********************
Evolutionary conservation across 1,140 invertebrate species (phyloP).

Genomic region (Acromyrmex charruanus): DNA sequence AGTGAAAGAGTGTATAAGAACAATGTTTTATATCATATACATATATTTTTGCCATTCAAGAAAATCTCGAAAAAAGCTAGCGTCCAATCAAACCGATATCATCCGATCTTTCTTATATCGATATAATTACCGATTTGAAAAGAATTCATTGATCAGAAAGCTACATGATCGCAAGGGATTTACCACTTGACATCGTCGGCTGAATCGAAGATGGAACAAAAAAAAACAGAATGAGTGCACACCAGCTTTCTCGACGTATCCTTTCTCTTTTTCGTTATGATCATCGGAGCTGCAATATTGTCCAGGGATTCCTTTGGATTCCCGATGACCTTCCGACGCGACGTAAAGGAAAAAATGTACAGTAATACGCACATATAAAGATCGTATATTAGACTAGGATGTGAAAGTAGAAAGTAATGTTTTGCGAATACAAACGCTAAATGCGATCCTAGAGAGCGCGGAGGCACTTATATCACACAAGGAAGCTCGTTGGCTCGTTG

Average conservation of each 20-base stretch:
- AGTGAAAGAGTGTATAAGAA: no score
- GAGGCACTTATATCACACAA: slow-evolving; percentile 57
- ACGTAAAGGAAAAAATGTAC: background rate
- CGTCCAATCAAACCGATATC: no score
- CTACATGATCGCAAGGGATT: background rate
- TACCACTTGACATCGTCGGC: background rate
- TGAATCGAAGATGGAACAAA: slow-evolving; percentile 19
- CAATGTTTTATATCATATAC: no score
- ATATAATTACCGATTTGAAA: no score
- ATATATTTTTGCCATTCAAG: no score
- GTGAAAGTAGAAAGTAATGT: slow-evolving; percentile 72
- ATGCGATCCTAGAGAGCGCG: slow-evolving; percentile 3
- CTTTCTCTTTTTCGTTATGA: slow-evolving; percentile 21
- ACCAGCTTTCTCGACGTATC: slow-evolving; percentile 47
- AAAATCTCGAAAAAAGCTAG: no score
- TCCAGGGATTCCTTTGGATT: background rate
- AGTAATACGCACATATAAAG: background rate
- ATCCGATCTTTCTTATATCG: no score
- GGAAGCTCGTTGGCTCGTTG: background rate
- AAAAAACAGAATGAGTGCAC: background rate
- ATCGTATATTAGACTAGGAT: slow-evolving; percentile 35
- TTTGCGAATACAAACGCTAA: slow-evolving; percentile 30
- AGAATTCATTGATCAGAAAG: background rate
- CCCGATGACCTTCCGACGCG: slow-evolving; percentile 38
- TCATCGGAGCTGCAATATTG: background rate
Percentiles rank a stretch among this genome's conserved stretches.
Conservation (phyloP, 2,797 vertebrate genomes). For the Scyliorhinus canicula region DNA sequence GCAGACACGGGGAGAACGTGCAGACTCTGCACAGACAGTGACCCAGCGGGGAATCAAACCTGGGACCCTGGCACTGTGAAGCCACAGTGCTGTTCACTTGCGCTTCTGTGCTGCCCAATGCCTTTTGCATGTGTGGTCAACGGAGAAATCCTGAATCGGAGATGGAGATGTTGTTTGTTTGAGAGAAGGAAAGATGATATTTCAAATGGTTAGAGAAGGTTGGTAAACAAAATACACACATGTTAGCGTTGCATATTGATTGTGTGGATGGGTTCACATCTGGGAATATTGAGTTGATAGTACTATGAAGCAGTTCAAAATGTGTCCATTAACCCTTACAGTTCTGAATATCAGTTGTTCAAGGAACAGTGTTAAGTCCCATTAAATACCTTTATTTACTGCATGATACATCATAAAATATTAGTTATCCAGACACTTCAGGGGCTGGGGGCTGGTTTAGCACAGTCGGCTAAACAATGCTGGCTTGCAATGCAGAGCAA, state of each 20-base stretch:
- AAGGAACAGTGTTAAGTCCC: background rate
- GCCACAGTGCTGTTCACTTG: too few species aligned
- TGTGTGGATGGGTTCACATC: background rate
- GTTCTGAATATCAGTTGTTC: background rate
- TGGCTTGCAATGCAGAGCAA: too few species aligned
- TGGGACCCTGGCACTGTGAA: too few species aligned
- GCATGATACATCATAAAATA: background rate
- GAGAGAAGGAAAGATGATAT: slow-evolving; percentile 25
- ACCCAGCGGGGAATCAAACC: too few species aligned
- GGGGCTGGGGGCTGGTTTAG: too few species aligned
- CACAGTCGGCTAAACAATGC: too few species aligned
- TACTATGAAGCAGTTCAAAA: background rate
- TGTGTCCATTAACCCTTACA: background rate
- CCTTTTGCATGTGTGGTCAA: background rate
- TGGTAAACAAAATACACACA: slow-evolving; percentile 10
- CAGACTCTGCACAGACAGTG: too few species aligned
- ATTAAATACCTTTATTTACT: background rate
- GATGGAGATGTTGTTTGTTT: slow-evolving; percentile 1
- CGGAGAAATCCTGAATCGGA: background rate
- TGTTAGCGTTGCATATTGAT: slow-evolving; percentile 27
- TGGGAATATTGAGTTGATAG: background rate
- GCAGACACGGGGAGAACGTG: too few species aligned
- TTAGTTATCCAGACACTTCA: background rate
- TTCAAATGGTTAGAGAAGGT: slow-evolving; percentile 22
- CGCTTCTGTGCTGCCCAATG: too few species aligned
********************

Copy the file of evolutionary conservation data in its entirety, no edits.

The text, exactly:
Evolutionary conservation across 1,140 invertebrate species (phyloP).

Genomic region (Acromyrmex charruanus): DNA sequence AGTGAAAGAGTGTATAAGAACAATGTTTTATATCATATACATATATTTTTGCCATTCAAGAAAATCTCGAAAAAAGCTAGCGTCCAATCAAACCGATATCATCCGATCTTTCTTATATCGATATAATTACCGATTTGAAAAGAATTCATTGATCAGAAAGCTACATGATCGCAAGGGATTTACCACTTGACATCGTCGGCTGAATCGAAGATGGAACAAAAAAAAACAGAATGAGTGCACACCAGCTTTCTCGACGTATCCTTTCTCTTTTTCGTTATGATCATCGGAGCTGCAATATTGTCCAGGGATTCCTTTGGATTCCCGATGACCTTCCGACGCGACGTAAAGGAAAAAATGTACAGTAATACGCACATATAAAGATCGTATATTAGACTAGGATGTGAAAGTAGAAAGTAATGTTTTGCGAATACAAACGCTAAATGCGATCCTAGAGAGCGCGGAGGCACTTATATCACACAAGGAAGCTCGTTGGCTCGTTG

Average conservation of each 20-base stretch:
- AGTGAAAGAGTGTATAAGAA: no score
- GAGGCACTTATATCACACAA: slow-evolving; percentile 57
- ACGTAAAGGAAAAAATGTAC: background rate
- CGTCCAATCAAACCGATATC: no score
- CTACATGATCGCAAGGGATT: background rate
- TACCACTTGACATCGTCGGC: background rate
- TGAATCGAAGATGGAACAAA: slow-evolving; percentile 19
- CAATGTTTTATATCATATAC: no score
- ATATAATTACCGATTTGAAA: no score
- ATATATTTTTGCCATTCAAG: no score
- GTGAAAGTAGAAAGTAATGT: slow-evolving; percentile 72
- ATGCGATCCTAGAGAGCGCG: slow-evolving; percentile 3
- CTTTCTCTTTTTCGTTATGA: slow-evolving; percentile 21
- ACCAGCTTTCTCGACGTATC: slow-evolving; percentile 47
- AAAATCTCGAAAAAAGCTAG: no score
- TCCAGGGATTCCTTTGGATT: background rate
- AGTAATACGCACATATAAAG: background rate
- ATCCGATCTTTCTTATATCG: no score
- GGAAGCTCGTTGGCTCGTTG: background rate
- AAAAAACAGAATGAGTGCAC: background rate
- ATCGTATATTAGACTAGGAT: slow-evolving; percentile 35
- TTTGCGAATACAAACGCTAA: slow-evolving; percentile 30
- AGAATTCATTGATCAGAAAG: background rate
- CCCGATGACCTTCCGACGCG: slow-evolving; percentile 38
- TCATCGGAGCTGCAATATTG: background rate
Percentiles rank a stretch among this genome's conserved stretches.
Conservation (phyloP, 2,797 vertebrate genomes). For the Scyliorhinus canicula region DNA sequence GCAGACACGGGGAGAACGTGCAGACTCTGCACAGACAGTGACCCAGCGGGGAATCAAACCTGGGACCCTGGCACTGTGAAGCCACAGTGCTGTTCACTTGCGCTTCTGTGCTGCCCAATGCCTTTTGCATGTGTGGTCAACGGAGAAATCCTGAATCGGAGATGGAGATGTTGTTTGTTTGAGAGAAGGAAAGATGATATTTCAAATGGTTAGAGAAGGTTGGTAAACAAAATACACACATGTTAGCGTTGCATATTGATTGTGTGGATGGGTTCACATCTGGGAATATTGAGTTGATAGTACTATGAAGCAGTTCAAAATGTGTCCATTAACCCTTACAGTTCTGAATATCAGTTGTTCAAGGAACAGTGTTAAGTCCCATTAAATACCTTTATTTACTGCATGATACATCATAAAATATTAGTTATCCAGACACTTCAGGGGCTGGGGGCTGGTTTAGCACAGTCGGCTAAACAATGCTGGCTTGCAATGCAGAGCAA, state of each 20-base stretch:
- AAGGAACAGTGTTAAGTCCC: background rate
- GCCACAGTGCTGTTCACTTG: too few species aligned
- TGTGTGGATGGGTTCACATC: background rate
- GTTCTGAATATCAGTTGTTC: background rate
- TGGCTTGCAATGCAGAGCAA: too few species aligned
- TGGGACCCTGGCACTGTGAA: too few species aligned
- GCATGATACATCATAAAATA: background rate
- GAGAGAAGGAAAGATGATAT: slow-evolving; percentile 25
- ACCCAGCGGGGAATCAAACC: too few species aligned
- GGGGCTGGGGGCTGGTTTAG: too few species aligned
- CACAGTCGGCTAAACAATGC: too few species aligned
- TACTATGAAGCAGTTCAAAA: background rate
- TGTGTCCATTAACCCTTACA: background rate
- CCTTTTGCATGTGTGGTCAA: background rate
- TGGTAAACAAAATACACACA: slow-evolving; percentile 10
- CAGACTCTGCACAGACAGTG: too few species aligned
- ATTAAATACCTTTATTTACT: background rate
- GATGGAGATGTTGTTTGTTT: slow-evolving; percentile 1
- CGGAGAAATCCTGAATCGGA: background rate
- TGTTAGCGTTGCATATTGAT: slow-evolving; percentile 27
- TGGGAATATTGAGTTGATAG: background rate
- GCAGACACGGGGAGAACGTG: too few species aligned
- TTAGTTATCCAGACACTTCA: background rate
- TTCAAATGGTTAGAGAAGGT: slow-evolving; percentile 22
- CGCTTCTGTGCTGCCCAATG: too few species aligned